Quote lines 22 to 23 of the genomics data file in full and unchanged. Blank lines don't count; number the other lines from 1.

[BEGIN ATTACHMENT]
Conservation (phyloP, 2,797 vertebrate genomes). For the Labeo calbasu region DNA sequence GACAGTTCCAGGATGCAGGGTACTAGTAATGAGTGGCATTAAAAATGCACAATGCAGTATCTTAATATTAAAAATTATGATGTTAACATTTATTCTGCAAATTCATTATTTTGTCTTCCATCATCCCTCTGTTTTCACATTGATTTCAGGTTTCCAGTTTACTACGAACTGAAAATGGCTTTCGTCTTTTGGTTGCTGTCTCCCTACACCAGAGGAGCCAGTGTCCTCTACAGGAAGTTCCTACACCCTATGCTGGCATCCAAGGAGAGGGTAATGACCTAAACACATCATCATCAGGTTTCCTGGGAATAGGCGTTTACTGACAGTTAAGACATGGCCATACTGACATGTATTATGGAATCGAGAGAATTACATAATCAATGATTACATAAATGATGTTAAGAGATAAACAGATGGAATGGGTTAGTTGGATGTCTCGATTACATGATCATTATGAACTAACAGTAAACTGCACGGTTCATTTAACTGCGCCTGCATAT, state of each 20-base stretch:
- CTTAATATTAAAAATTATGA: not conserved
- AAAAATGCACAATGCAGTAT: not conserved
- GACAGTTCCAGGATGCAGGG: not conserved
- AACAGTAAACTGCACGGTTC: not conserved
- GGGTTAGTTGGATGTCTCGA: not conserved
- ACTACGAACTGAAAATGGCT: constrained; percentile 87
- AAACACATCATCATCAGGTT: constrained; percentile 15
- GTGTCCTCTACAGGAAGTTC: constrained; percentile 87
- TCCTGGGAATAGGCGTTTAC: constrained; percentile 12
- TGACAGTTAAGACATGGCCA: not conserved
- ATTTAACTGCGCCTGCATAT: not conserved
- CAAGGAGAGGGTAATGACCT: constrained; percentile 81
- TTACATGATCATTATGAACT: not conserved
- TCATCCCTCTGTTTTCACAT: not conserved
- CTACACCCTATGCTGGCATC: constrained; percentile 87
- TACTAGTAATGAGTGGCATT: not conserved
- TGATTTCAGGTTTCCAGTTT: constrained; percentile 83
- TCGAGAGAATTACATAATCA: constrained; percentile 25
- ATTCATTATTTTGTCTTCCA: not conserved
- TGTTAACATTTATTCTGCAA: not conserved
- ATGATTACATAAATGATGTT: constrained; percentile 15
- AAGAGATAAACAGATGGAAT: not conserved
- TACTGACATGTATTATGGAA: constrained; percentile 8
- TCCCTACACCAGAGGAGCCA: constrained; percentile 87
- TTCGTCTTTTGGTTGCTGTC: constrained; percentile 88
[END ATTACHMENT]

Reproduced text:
- ATGATTACATAAATGATGTT: constrained; percentile 15
- AAGAGATAAACAGATGGAAT: not conserved